Based on this anons request >>1532520
This thread is for the discussion on Communist countries during the cold war, or beyond, if you want to discuss contemporary issues in places like Cuba where Marxism still somewhat limps on. I have a strange historical fascination with communist countries during the cold war. I've read a few books on the period and watched lots of documentaries on the era.
>what is a communist country
Just for an overview, a "communist country" is a western term that describes a command economy that prescribes to Marxist Leninism, a 19th century ideology that predicts that society will inevitably transform over time into one where workers own the means of production through class struggle. The countries themselves never professed themselves to be communist, and places like the Soviet Union and East Germany described themselves as socialist worker states on their way to achieving communism. The Soviet Union and the other Eastern European communist states, Mainland China, North Korea and Cuba are such examples of communist countries during the era. The Soviet Union was considered during the cold war to be a superpower, on par with the United States.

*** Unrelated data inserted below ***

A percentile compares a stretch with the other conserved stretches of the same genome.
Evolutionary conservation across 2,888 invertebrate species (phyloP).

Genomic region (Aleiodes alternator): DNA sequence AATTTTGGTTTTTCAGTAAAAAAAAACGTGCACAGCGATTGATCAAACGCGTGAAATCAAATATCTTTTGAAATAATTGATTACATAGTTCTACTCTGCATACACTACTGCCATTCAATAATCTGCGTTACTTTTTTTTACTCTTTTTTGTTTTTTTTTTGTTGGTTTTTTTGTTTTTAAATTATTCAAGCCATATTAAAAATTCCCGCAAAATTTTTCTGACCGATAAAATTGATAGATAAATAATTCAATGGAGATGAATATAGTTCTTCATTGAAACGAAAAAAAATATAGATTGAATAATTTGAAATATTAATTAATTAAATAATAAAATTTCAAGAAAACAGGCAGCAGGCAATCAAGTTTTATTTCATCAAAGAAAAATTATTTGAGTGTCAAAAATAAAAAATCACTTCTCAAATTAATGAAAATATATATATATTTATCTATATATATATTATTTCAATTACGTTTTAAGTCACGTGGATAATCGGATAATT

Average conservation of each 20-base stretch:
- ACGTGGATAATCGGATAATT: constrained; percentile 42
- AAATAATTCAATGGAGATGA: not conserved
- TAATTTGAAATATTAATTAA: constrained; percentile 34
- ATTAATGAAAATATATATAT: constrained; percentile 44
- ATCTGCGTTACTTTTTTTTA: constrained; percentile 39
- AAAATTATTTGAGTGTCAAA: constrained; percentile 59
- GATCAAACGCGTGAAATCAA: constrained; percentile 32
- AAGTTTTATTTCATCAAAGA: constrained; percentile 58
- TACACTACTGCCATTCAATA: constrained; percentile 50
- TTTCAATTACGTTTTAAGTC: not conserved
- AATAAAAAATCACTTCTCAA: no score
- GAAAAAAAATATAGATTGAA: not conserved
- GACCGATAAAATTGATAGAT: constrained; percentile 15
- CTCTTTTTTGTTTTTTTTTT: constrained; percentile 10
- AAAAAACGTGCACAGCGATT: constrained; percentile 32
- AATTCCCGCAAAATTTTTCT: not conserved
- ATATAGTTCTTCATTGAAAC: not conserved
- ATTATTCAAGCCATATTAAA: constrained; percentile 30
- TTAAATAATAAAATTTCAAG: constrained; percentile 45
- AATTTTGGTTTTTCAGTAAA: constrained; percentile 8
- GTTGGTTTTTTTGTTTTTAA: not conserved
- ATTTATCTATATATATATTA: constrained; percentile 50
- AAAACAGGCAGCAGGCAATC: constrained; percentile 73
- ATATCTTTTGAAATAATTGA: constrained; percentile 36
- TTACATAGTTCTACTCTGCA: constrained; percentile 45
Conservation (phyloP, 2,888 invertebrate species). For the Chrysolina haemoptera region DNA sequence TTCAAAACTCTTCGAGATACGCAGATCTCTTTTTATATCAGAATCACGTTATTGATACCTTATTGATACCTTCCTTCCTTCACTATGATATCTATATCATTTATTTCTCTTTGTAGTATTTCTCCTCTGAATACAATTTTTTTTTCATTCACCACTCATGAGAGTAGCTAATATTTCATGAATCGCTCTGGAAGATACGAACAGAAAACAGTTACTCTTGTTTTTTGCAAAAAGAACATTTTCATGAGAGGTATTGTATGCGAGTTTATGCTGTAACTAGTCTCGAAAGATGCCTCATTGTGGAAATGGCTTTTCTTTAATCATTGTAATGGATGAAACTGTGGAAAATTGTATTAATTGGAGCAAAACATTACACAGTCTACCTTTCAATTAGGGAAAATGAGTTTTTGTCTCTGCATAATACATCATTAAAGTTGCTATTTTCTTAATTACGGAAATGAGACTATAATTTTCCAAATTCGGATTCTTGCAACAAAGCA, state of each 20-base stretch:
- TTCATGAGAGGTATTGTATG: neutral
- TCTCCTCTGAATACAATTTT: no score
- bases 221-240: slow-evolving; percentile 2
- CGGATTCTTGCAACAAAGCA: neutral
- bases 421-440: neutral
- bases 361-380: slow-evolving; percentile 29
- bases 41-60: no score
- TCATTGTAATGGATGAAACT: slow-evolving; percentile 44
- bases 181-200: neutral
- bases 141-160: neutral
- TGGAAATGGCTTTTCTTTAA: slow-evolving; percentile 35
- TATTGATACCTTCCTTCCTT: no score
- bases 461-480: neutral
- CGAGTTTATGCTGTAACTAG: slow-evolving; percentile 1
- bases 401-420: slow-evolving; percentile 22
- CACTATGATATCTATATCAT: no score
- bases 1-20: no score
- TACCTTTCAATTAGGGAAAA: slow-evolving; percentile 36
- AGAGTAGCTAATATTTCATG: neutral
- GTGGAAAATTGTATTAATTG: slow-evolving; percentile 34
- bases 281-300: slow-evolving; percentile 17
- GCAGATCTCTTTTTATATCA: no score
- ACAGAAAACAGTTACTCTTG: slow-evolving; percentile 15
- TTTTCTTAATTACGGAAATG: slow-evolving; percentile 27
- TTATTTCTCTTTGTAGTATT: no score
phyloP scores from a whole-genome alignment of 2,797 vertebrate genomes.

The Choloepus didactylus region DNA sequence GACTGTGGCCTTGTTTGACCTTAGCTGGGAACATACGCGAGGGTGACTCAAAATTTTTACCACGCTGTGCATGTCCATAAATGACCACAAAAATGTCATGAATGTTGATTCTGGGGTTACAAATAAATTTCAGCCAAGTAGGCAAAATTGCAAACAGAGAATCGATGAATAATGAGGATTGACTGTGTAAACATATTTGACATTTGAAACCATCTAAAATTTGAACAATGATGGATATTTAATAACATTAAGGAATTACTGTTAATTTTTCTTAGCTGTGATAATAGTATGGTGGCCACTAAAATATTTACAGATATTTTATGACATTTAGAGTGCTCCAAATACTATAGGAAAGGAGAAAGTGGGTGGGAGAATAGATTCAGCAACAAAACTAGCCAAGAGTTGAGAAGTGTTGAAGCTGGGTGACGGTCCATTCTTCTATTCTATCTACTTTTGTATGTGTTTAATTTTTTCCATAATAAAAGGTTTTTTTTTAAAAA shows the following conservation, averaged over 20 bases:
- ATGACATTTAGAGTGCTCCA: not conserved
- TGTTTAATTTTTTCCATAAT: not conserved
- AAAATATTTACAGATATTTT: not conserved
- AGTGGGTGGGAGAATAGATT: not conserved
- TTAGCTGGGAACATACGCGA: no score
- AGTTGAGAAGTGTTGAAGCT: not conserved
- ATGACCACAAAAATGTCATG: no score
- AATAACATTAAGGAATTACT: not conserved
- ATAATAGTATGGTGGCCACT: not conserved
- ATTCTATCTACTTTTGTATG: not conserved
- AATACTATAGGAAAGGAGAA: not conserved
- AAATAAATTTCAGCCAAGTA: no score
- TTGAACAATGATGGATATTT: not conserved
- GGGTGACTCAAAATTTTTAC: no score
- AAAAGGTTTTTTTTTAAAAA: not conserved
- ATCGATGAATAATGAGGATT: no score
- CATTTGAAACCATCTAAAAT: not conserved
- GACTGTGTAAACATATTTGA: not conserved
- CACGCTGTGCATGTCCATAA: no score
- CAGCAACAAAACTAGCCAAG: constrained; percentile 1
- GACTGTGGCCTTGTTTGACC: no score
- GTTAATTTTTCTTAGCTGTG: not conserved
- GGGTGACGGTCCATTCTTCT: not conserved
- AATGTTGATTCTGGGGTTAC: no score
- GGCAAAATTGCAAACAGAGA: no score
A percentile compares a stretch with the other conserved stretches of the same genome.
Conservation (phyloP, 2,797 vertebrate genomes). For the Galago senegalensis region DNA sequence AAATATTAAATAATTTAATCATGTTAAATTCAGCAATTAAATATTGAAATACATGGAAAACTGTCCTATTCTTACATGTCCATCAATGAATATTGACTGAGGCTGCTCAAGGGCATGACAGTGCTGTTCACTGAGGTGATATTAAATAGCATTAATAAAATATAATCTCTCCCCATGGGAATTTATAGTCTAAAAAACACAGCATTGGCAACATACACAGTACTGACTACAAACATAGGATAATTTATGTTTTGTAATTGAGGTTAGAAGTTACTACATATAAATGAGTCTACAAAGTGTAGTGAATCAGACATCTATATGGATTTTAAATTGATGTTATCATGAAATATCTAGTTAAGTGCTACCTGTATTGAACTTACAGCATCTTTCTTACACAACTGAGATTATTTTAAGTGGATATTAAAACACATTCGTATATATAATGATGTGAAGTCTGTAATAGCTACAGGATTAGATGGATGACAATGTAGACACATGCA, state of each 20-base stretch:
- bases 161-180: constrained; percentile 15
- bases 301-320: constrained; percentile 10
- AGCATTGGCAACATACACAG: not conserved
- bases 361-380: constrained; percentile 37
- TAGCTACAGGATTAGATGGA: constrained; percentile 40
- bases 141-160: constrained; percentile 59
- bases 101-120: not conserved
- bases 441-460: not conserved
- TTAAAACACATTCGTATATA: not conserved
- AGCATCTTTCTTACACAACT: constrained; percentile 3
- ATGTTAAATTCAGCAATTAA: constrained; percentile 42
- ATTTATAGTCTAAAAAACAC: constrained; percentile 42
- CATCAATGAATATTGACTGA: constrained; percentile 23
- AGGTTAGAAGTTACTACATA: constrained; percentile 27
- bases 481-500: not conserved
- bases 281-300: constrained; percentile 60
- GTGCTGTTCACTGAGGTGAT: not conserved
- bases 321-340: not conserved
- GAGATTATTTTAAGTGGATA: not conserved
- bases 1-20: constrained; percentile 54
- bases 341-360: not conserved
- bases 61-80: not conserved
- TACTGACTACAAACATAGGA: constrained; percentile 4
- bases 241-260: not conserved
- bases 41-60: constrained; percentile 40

>how do communist countries differ from non-communist countries
The main difference beyond the ideology, which functions in effect like a quasi religion, is the prerogative of the state over the economy. Collective farms, state owned factories and guaranteed employment make up the typical hallmarks of a communist country. Housing was also typically guaranteed, meaning if you were a worker your basic necessities were all met. On the other side of the coin, all these countries came with varying degrees of state repression and curtailing of private employment and entrepreneurship.
Feel free to ask questions or to make discussion.